British police have not said if the seven North African men who were arrested this week -- six of whom are from Algeria -- are connected to Algerian terror groups.
Yet North African terrorists, particularly those from Algeria, have been increasing their activities through Western Europe and some are known to have connections to al Qaeda, according to intelligence sources.
cnn.com /2003/WORLD/europe/01/10/north.africa.terror   (635 words)

  
 C. The Middle East and North Africa, 1792-1914. 2001. The Encyclopedia of World History
The start of the 19th century marks the conventional beginning of modern Middle Eastern and North African history.
The region's population increased during the period between two and three times, from roughly 28 million to about 66 million (in the Middle East from 21 to 54 million, in North Africa from 7 to 12 million).
Improvements in public health and the disappearance of the plague brought the beginnings of sustained population growth in both city and countryside (the rural population remained at 75–80 percent).
www.bartleby.com /67/1327.html   (678 words)

  
 africa
The war in Africa was to play a key role in the overall success of the Allies in World War Two.
Rommel was flown out of North Africa but 130,000 Germans surrendered and by May 1943 the war in North Africa was over.
The Africa Korps contained some of Hitler's finest soldiers and a vast amount of first class equipment was lost by the Germans including the newly designed battle tanks.
www.historylearningsite.co.uk /africa.htm   (768 words)

  
 Reference.com/Encyclopedia/North Africa
North Africa is often set apart from the sub-Saharan African region, as the desert serves more of an obstacle to communication than the sea itself.
Though North African culture as well as its people have both Berber and Arab roots, most North Africans are either Arabic or Berber-speaking Muslims (or, in the Copts' case, Christians), though the Berber language is not officially recognized.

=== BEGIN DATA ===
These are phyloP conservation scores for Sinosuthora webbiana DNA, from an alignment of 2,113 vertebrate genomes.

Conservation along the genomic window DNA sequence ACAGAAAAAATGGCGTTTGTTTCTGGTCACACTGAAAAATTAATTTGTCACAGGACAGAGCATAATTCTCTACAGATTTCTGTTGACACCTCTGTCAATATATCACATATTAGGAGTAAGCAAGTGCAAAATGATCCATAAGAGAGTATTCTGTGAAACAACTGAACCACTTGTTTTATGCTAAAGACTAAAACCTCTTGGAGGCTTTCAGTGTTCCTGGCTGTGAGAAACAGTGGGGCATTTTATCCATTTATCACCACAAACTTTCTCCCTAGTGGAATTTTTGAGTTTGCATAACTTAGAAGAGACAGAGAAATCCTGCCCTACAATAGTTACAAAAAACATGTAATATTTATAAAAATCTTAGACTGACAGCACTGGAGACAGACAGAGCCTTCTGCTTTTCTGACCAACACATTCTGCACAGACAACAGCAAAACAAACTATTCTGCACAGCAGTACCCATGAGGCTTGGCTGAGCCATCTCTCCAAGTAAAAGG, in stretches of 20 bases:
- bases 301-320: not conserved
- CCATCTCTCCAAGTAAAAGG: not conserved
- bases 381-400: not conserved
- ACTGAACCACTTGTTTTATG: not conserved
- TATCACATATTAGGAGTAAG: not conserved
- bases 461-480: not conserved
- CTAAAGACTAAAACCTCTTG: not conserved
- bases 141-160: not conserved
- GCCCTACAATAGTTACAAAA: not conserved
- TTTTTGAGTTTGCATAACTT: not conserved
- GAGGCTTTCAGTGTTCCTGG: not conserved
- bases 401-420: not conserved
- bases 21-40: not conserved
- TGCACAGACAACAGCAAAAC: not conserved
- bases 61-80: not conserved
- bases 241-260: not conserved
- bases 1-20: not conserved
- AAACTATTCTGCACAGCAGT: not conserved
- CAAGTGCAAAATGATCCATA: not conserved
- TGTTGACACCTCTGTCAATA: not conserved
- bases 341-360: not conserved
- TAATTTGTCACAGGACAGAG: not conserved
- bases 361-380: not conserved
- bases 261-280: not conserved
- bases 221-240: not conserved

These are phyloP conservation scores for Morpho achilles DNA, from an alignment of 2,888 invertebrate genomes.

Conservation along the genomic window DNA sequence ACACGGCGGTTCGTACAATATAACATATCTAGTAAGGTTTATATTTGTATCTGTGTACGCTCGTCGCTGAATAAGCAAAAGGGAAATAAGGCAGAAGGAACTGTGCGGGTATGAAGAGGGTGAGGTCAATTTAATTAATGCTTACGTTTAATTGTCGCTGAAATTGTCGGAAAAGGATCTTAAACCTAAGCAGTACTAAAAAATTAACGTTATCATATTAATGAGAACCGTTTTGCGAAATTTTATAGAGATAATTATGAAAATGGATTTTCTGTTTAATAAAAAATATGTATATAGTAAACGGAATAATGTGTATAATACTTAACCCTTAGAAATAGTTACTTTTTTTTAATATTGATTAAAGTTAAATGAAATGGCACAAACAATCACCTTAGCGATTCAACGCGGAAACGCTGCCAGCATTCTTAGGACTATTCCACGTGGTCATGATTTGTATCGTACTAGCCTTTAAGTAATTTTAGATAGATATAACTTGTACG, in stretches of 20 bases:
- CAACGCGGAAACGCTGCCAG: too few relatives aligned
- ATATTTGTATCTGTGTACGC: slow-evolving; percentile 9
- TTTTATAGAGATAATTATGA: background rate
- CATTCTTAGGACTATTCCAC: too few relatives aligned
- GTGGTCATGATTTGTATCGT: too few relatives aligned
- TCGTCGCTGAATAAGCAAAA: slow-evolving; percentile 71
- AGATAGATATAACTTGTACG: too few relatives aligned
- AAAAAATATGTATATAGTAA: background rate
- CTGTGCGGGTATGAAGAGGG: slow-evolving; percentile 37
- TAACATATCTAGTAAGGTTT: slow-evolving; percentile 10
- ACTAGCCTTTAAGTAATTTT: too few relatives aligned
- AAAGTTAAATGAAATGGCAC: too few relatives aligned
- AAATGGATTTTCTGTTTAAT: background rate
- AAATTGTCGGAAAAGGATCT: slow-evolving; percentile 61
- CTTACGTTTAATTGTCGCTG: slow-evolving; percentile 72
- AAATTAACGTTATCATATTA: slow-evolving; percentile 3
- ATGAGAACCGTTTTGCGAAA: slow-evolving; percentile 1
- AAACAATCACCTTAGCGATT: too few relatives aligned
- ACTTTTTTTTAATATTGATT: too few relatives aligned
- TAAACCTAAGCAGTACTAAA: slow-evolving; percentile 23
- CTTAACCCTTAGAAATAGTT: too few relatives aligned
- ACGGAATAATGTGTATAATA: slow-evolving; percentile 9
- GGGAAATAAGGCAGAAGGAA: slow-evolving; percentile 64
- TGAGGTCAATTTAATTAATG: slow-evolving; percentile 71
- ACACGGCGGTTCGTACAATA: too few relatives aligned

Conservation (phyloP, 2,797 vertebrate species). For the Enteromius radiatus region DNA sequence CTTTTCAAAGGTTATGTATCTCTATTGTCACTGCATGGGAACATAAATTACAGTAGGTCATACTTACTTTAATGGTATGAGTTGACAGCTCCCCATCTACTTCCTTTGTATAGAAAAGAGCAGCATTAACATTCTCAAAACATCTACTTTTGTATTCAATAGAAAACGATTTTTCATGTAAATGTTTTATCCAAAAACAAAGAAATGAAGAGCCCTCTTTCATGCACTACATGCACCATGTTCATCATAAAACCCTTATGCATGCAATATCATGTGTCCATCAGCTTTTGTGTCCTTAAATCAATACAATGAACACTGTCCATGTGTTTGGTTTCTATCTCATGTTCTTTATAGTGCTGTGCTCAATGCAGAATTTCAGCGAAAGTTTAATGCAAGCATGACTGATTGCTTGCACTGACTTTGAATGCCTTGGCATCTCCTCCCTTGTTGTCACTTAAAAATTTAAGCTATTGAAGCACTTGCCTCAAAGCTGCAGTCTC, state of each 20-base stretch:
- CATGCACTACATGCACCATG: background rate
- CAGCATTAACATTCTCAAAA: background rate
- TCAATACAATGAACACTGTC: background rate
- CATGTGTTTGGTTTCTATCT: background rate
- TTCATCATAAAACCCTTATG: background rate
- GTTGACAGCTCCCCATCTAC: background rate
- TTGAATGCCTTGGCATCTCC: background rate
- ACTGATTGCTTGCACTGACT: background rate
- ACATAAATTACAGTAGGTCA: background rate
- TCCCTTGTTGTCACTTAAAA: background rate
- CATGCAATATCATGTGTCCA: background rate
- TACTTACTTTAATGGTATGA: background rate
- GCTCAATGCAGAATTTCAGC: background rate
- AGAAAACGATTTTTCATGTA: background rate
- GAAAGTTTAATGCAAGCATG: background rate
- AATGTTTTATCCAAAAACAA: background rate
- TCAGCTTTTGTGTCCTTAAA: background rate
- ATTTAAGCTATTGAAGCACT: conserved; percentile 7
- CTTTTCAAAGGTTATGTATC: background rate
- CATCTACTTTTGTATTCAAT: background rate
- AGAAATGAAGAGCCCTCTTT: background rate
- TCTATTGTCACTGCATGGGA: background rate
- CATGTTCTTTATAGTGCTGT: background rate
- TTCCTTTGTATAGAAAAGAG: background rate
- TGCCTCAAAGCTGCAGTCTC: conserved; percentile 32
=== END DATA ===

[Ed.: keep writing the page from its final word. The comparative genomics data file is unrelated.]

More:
North Africa also had a large Jewish population, a large portion of which emigrated to France or Israel when the North African nations gained independence.
www.reference.com /browse/wiki/North_Africa   (489 words)

  
 Western North African Christianity: A History of the Christian Church in Western North Africa
Christianity in Western North Africa was predominantly urban, since its evangelists were Latin speakers who for various reasons had come to North Africa from Rome or other parts of the Roman empire, though the church also grew rapidly in the frontier regions of Numidia where there were fewer Romans and more people of Phonecian ancestry.
The North African theologian Tertullian went so far as to write that "the blood of Christians is the seed of the church." One of the clearest accounts of an early martyrdom is that of Perpetua and Felicitas who died about AD 200.
North Africa was clearly western in its orientation, while Byzantium was the center of the eastern church.
www.bethel.edu /~letnie/AfricanChristianity/WesternNorthAfricaHomepage.html   (874 words)

  
 Africa Leader - North Africa News
Africa Correspondent Zoe Daniel reports from the border North Eastern Kenya is at the epicentre also affecting Eritrea, Djibouti, Ethiopia, Somalia,...
The menu seems to be less influenced by North Africa than the decor, and reveals an eclectic fusion of cuisines: from Hungarian to French to Asian,...
Ethiopia is located in north-eastern Africa bordering Eritrea, Djibouti and Somalia to the east, Kenya to the south and Sudan to the west...
story.africaleader.com /p.x/ct/10/id/82d02f9fd73afff4   (1405 words)

  
 Research Group Meeting 1999 - Appendix 5
Circumstantial evidence suggests that the epidemics of FMD in western North Africa during the last three decades have been associated with the importation of infected animals.